An official website of the United States government
Here's how you know
A .mil website belongs to an official U.S. Department of Defense organization in the United States.
A lock (lock ) or https:// means you’ve safely connected to the .mil website. Share sensitive information only on official, secure websites.

News & Gallery


News | Dec. 15, 2023

Avoiding sharp sticks, infections

By Dr. Konrad Hayashi, Fort Stewart Department of Public Health


When working in medical and dental spaces, there are sometimes risk of accidental skin puncture, when needles, dental burrs (the drill bits), scalpels, and other items – referred to as sharps are involved.  Which means there is also the risk of infection.   
I got stuck by a used needle once while working as an orderly, prior to medical school. I was cleaning up a deep sink and trash-area, removing a sharps disposal container.  The containers were then made of cardboard and one of the needles protruded enough to puncture my finger.  While I was a little worried, I did not develop any illness. 

Thanks to better disposal containers, this type of injury was engineered out.  Over recent years I recall observing a handful of sharps injuries centered around working with a needle or dental burr, even a surgical case involving a skin retractor. 
Fortunately, in the vast majority of exposures and subsequent blood-born infection, (e.g., HIV, Hepatitis B, Hepatitis C) is very small. It can take a considerable amount of infectious blood “injected” deeply, or exposed through a skin scrape, cut, or through mucous membranes or the eyes, to cause infection.  Those exposures didn’t involve much blood, and proper follow-up didn’t lead to any healthcare providers developing any blood-borne disease. 

A major factor decreasing the risk in the Winn Army Community Hospital beneficiary population is uniformed personnel and nearly everyone military age and younger, are tested periodically for HIV and all healthcare workers are vaccinated against Hepatitis B. Regrettably, there is no vaccine against Hep C, yet.

For medical procedures there is never a need to recap a needle. For dental procedures, I am only aware of one situation where recapping is still done, for now. Recapping is done before removing an anesthetic injection cartridge from the cartridge-holding device.  This should be a one-handed process to avoid any chance of sticking the other hand. You accomplish this by placing the cap, so it lies flat or inclined on a surface, then replacing the cap on the needle without using your other hand.  You can also place the cap it in a cap holder to keep the cap secure and upright.  You then place the needle into the cap using one hand.   Some of the holders are cardboard, while others are metal.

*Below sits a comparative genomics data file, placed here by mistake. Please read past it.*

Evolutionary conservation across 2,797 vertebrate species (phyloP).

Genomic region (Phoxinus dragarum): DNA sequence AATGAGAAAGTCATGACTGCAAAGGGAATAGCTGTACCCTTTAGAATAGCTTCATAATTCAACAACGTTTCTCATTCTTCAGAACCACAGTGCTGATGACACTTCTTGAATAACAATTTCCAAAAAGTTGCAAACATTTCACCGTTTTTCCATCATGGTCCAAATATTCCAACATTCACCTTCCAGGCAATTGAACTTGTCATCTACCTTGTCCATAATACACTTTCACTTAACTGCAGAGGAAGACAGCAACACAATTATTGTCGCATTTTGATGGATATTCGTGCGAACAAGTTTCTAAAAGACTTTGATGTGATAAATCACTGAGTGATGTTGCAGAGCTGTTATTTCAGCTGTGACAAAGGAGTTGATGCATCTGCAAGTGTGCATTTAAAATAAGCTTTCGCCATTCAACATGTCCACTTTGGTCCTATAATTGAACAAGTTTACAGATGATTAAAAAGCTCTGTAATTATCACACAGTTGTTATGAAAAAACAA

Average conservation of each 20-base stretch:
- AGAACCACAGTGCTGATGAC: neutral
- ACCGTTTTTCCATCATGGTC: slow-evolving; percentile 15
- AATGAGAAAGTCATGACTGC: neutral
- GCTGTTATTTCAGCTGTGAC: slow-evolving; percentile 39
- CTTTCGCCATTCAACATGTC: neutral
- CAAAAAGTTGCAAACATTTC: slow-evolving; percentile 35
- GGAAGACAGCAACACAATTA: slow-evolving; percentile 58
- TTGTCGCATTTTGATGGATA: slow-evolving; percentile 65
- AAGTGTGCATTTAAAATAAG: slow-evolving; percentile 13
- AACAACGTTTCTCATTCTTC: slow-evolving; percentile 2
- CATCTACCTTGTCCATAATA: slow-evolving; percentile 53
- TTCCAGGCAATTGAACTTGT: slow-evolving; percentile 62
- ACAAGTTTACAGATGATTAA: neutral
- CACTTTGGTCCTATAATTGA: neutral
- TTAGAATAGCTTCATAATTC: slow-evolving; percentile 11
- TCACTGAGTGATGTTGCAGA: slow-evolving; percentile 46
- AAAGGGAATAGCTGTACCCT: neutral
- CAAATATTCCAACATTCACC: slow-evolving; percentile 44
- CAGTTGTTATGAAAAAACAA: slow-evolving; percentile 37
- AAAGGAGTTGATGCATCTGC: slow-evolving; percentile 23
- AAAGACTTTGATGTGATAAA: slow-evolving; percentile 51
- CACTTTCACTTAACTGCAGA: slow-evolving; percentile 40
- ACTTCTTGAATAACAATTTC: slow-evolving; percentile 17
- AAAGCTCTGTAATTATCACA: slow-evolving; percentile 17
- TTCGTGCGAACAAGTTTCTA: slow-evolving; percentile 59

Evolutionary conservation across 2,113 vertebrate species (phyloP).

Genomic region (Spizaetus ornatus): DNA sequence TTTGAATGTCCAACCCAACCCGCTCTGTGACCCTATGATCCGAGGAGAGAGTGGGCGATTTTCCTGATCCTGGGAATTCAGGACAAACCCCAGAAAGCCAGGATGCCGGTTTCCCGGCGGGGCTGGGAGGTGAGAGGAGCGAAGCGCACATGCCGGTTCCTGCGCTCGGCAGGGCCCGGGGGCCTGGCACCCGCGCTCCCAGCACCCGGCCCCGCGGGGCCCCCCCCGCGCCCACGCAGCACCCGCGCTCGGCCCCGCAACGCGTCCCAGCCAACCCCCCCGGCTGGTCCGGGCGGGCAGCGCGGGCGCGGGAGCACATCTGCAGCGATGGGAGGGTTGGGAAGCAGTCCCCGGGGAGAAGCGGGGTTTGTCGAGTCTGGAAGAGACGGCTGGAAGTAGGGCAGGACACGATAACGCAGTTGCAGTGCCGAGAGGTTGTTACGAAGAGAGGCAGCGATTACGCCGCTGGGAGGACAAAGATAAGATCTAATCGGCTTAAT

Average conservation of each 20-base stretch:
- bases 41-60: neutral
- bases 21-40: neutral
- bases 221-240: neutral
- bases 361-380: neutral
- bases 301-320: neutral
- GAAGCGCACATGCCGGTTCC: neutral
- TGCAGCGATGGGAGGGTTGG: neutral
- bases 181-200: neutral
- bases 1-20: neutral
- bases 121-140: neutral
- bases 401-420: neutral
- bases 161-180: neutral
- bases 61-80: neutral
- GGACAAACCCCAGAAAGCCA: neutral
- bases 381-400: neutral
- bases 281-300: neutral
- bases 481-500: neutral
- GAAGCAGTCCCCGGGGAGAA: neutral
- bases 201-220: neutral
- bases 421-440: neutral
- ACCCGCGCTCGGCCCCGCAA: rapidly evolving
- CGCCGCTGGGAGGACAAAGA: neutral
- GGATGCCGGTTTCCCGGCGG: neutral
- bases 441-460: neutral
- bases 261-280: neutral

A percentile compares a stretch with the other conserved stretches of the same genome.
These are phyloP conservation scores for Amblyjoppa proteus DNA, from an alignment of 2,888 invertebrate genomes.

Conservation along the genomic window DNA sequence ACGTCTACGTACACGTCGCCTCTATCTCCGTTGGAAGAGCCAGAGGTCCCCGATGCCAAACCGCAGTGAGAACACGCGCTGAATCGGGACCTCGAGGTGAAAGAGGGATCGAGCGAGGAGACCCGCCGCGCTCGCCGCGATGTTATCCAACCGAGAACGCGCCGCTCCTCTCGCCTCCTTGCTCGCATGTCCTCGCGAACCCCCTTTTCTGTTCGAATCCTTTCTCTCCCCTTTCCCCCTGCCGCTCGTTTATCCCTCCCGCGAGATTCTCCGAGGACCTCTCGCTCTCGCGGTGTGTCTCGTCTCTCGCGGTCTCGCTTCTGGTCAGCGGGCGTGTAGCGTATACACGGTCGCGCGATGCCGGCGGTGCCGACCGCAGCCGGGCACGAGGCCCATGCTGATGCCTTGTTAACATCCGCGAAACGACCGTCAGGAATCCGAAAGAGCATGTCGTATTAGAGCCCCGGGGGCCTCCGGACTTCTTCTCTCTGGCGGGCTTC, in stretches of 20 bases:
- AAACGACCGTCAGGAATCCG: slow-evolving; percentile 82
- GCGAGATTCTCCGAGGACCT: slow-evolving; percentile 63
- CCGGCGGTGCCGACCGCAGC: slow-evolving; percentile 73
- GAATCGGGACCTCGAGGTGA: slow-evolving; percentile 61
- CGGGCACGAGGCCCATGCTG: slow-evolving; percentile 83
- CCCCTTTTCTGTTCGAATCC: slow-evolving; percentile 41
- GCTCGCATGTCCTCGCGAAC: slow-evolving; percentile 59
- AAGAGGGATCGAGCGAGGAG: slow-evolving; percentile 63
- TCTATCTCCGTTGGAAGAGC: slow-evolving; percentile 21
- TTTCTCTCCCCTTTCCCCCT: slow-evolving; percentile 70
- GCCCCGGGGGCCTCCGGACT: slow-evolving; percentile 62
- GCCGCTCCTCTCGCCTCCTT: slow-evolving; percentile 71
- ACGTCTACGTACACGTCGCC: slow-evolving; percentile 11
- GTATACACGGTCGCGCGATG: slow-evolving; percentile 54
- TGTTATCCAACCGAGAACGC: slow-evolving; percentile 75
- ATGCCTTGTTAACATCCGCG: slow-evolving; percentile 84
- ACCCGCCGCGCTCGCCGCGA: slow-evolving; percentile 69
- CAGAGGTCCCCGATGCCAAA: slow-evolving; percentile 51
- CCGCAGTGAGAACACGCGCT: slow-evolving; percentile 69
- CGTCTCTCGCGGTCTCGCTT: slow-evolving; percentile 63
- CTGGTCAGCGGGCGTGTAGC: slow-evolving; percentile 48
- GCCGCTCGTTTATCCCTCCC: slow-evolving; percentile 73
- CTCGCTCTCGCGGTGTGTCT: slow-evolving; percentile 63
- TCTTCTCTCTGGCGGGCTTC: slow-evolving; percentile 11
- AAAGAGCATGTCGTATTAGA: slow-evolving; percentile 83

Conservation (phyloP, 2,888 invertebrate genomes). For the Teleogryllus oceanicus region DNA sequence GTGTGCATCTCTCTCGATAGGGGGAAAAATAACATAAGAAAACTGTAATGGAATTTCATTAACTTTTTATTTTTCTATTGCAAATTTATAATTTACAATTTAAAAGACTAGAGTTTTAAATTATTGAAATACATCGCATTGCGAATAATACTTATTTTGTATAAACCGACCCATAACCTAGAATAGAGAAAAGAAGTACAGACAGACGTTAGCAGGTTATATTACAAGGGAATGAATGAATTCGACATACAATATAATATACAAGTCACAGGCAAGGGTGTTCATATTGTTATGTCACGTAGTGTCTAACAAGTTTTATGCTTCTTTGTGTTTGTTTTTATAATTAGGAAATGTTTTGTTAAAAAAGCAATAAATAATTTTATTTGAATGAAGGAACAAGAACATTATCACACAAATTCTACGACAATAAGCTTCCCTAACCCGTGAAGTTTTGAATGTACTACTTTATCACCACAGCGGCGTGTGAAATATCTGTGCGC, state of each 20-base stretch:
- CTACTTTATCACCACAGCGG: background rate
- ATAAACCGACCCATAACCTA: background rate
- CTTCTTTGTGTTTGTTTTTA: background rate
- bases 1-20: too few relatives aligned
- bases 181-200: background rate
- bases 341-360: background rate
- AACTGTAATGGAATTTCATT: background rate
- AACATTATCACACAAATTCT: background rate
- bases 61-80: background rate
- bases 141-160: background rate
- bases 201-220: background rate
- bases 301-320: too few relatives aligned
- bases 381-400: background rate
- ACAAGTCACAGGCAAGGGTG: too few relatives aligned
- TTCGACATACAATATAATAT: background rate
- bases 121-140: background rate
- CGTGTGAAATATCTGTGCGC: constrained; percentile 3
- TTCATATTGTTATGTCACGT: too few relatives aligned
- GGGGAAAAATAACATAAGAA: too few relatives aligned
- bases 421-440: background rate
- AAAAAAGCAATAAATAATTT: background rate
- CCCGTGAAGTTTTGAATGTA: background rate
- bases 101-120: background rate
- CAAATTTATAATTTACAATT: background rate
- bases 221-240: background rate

Hospital policy builds in training to lessen the threat of sharps injury infections.  Anyone who experiences a sharp injury should first attempt to squeeze the area to expel any blood, then thoroughly wash the area with soap and water.  Thoroughly rinse your eyes in case of blood or fluids exposure around the eye(s). Notify a supervisor and Occupational Medicine next.  The injured worker and supervisor should complete a Mishap Report and submit the report to the Supervisor Safety Office. The exposed person should, as soon as possible, report to Occupational Medicine during duty hours (7:30 a.m. To 4:30 p.m., Monday through Friday; or to the Emergency Department is the exposure is after hours, the weekend or holidays.
When possible, include the name and DoD ID Number of the “source” patient to include the date, and results, of their most current HIV test, hepatitis B vaccination date, and any other pertinent medical history that could indicate potential concern.  
Occupational Medicine will order blood samples to verify the patient is free of disease (Hep B, Hep C, and HIV).  We’ll advise the patient on their level of risk from the exposure; based on the current medical literature and guidance from the Defense Health Agency, and the Centers for Disease Control (CDC) and Prevention. 

We will also offer access to medication if there is a high risk of HIV infection. These must be started within 72 hours of exposure and taken daily for 28 days to reduce the risk of HIV transmittal. They can cause side effects, such as nausea. If not previously vaccinated a Hepatitis B immunoglobulin (HBIG) can be given, as well as Hepatitis B vaccination to mitigate the risk if exposed to it. This should be done within 24 hours, and before 7 days post-exposure. Risk of developing Hepatitis B is about 6-30% after a known infected source patient stick, if the “stuckee” was not vaccinated.  For HIV the risk is less than 1%
No one “should” get sharps sticks, but until a combination of AI, and very agile robots, take over a lot of medical and dental functions, we need to be careful not to become “stuckees”.  
Need to Update Your Information in DEERS? Click Here